If you upgrade an existing house, be sure to work with a home performance contractor who can improve your energy efficiency, indoor air quality, and comfort all at the same time. (Full disclosure: this is my industry.) The residential sector accounts for about 20% of the nation’s energy use; this is partially because most builders and remodelers of the past didn’t understand building science and built leaky homes. The good news is that they can be fixed (without expensive new windows)!

    Alison

  • daniel maris

    Alison –

    That makes no sense to me I am afraid. Unless you are saying you want to live in a house but you don’t want anyone else to, new houses are going to be built somewhere – housing demand doesn’t remain the same across time in all localities. No doubt Seattle has needed a whole lot of new housing in recent years. Detroit will need less.

    When you get down to it, I think worrying about not moving into new houses would have a very marginal effect on overall energy consumption.

    We come back to the population point. If you are really serious about not impacting on the environment, have fewer than two children. However, not many people like that message, understandably.

    Geoff – How on earth do you “reduce consumption to viable levels”? Let’s suppose you convince 300 million Americans to reduce consumption, will you get anywhere with a couple of billion Chinese and Indians – a large proportion of whom are dirt poor? I doubt it. I doubt you’d get v. far with the Americans either.

    I think we need to raise consumption – to viable levels.

    It seems to me that the sensible approach is to develop sustainable production methods: develop renewable energy, maximise reuse and recycling, substitute common raw materials for rare ones, reduce pollution, develop low impact agriculture.

    Let’s take one example – if we have ultra safe collision-avoiding computer controlled vehicles is there any reason they have to be built with metal chassis? Why not fibre glass – which can be made from ubiquitous basalt. And vehicles don’t have to be gas guzzlers. They can be electric vehicles and the electricity can come from wind turbines and photovoltaic panels.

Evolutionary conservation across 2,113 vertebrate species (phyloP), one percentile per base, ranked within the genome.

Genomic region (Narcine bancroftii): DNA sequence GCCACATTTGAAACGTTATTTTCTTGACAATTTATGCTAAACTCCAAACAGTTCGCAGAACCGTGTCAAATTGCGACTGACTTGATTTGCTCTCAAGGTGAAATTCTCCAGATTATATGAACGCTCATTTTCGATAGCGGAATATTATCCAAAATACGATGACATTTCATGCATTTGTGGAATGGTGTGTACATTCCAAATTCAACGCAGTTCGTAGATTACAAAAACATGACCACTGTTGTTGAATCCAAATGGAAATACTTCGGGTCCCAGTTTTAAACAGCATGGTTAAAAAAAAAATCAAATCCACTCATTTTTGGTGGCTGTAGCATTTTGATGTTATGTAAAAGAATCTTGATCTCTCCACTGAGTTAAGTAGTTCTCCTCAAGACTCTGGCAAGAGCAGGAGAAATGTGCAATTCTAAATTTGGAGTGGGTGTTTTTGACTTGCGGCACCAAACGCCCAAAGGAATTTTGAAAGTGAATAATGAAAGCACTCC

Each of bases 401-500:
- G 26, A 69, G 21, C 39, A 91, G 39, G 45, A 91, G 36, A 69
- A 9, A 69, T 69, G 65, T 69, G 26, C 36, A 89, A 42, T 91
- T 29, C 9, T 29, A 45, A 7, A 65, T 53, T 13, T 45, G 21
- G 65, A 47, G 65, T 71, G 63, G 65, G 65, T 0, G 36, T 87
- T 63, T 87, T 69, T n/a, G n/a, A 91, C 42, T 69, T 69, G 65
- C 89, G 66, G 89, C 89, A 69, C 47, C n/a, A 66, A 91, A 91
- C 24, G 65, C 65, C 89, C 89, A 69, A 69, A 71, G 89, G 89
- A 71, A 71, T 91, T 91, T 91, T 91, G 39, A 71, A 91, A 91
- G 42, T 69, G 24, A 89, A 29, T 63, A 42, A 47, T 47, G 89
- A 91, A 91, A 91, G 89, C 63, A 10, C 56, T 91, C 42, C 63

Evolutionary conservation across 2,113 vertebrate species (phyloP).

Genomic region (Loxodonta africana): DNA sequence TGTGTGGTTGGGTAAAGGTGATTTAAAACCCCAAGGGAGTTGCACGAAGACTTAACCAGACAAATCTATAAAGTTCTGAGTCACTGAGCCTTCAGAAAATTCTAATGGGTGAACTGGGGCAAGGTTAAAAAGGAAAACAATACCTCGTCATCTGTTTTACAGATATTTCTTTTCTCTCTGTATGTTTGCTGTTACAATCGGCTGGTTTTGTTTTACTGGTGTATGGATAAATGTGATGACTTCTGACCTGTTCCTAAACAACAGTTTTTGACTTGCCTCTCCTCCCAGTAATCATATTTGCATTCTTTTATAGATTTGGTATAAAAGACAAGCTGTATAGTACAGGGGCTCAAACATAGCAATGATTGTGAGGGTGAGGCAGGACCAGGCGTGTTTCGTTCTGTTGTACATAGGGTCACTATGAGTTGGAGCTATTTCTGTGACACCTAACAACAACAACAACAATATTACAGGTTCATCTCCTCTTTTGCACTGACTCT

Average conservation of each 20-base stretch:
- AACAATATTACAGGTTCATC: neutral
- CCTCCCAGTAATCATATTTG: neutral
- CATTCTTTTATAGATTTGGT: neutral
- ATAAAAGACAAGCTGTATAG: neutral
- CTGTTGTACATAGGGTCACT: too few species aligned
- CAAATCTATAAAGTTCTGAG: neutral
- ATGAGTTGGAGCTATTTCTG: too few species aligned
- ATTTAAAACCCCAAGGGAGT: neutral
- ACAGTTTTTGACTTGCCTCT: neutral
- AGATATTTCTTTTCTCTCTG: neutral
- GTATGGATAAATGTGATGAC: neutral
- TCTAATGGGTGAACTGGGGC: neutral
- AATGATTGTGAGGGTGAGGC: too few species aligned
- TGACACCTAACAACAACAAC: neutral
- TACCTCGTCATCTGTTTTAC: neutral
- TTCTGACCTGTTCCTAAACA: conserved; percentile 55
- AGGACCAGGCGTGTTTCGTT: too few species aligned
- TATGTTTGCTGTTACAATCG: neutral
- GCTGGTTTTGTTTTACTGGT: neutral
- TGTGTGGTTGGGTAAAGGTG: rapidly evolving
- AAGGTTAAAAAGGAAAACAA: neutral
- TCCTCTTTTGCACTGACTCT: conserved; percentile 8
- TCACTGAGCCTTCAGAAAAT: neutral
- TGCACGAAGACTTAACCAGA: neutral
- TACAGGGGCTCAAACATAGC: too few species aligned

This approach seems more in line with the aspirations of humanity. Most people with families want the convenience of personal transport.

    • Geoff Henderson

      Thanks Daniel. I think your suggestion was along the lines that I was suggesting – developing technology (or using existing) to prolong the life of goods and chattels so that we don’t keep replacing them. That will lower consumption, and it won’t lower living standards.
      But my idea is that general, broad-based community drive is necessary to bring greenhouse solutions home. Certainly you can’t expect it from politicians, and even when government does do something, it is always the impact on the population that gives force and effect to the proposed change.

    • Jim Crants

      I think Alison still has a good point. If Bob has a new house built so that he and his family can live in a “greener” house, the net impact on the environment is debatable. It depends a lot on where he has it built. Does he replace some old place that should be condemned, a short commute from where he and his wife work, or does he clear a place for it in the woods out in the exurbs? Beyond that, his environmental impact depends on things that are hard to predict. Presumably, someone else will move into the 2004 house, and someone else will move in wherever that family used to live, and so on, but does that mean that, for every “green” house someone builds, there will be one fewer “brown” houses? Or does it ultimately mean one more house in a central city goes vacant in exchange for one more house in an outer-ring suburb?

  • daniel maris

    Geoff,

    I don’t think we’re really agreeing.

    Firstly consumption is determined by productive capacity, not green manufacture. Cheap green energy – which is definitely where we are heading – will create huge amounts of productive capacity.